Depression At Work


October is National Depression Screening Month

The brain is involved in everything we do. How we think, how we feel, how we act, how well we get along with other people, is all related to the moment-by- moment functioning of the brain. When the brain is healthy, people tend to work well. When the brain is troubled, people struggle to be their best.  Depression is one of the more common medical conditions that keeps millions of people from being their best.

The National Institute for Mental Health estimates that 38 million U.S. adults have experienced depression at some point during their lifetime.

What causes Depression?
Although no single cause of depression has been identified, it appears that interaction among genetic, biochemical, environmental, and psychosocial factors probably play a role. The fact is, depression is not a personal weakness or a condition that can be willed or wished away, but it can be successfully treated.

Signs of Depression
Depression can affect the whole body, including general aches and pains, headaches, inability to sleep or excessive sleep, and weight loss or gain due to changes in appetite. Many experience a loss of pleasure or interest in activities and hobbies; they may cry unexpectedly, feel worthless or have thoughts of suicide. Another very common sign is difficulty performing at work.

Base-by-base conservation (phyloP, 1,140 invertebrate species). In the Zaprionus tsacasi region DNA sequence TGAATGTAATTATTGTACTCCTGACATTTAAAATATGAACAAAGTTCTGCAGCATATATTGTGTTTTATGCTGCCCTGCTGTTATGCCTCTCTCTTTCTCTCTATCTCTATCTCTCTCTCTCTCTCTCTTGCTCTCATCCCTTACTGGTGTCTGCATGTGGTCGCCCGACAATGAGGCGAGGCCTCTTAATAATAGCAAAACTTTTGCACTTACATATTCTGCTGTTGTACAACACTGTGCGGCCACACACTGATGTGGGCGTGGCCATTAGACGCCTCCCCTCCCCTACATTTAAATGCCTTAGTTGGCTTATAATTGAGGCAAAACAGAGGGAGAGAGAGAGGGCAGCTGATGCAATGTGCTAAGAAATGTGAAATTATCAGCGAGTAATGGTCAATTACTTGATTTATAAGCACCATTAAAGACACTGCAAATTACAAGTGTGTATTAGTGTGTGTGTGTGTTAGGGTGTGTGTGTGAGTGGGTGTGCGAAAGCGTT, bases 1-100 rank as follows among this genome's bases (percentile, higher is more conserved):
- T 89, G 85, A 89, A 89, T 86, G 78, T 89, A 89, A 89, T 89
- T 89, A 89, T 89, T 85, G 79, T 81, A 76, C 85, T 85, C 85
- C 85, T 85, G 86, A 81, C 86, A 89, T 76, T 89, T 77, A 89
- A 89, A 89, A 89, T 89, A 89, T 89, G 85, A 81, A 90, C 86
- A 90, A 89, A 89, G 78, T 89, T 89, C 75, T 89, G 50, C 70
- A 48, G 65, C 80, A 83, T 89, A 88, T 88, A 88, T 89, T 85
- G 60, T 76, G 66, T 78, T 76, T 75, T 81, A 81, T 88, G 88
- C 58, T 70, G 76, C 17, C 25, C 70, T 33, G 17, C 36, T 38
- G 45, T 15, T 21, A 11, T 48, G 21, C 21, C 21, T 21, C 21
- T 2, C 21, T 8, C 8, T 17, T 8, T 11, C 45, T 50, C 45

Depression at Work
Depression in the workplace should not be taken lightly. When this illness strikes an employee, it greatly affects their productivity, their effectiveness on the job, and relationship with other employees and customers. According to the American Psychiatric Association in a 2008 survey, depression costs employers an estimated $44 billion a year.

Twenty percent of the $44 billion cost of depression was accounted for by absenteeism, while 80 percent of the costs, or $37.5 billion, was linked to "presenteeism," present on the job but with significantly reduced productivity.  Those interviewed for this survey stated that when depressed at work they lost an average of 5.6 hours a week of productivity versus 1.5 hours a week for persons without depression.  Common signs of depression at work include:

  • Quality and quantity of work decreases
  • Problems with concentration, memory, and decision-making
  • Lack of cooperation
  • Absenteeism/presenteeism
  • Poor attitude and conduct
  • Safety risks
  • Alcohol and drug use

Free Depression Screening
If you have questions about depression and would like a free confidential screening please visit http://www.mayoclinic.com/health/depression/MH00103_D.  Or, for a confidential face-to-face visit with a HealthQuest EAP Counselor in your community at no cost to you, call toll-free 1-888-275-1205, option 7. Remember: treatment works!  Research shows more than 80%* of patients with a depressive disorder diagnosis show improvement when they receive appropriate treatment with medication and therapy.

* National Institute for Mental Health 2009.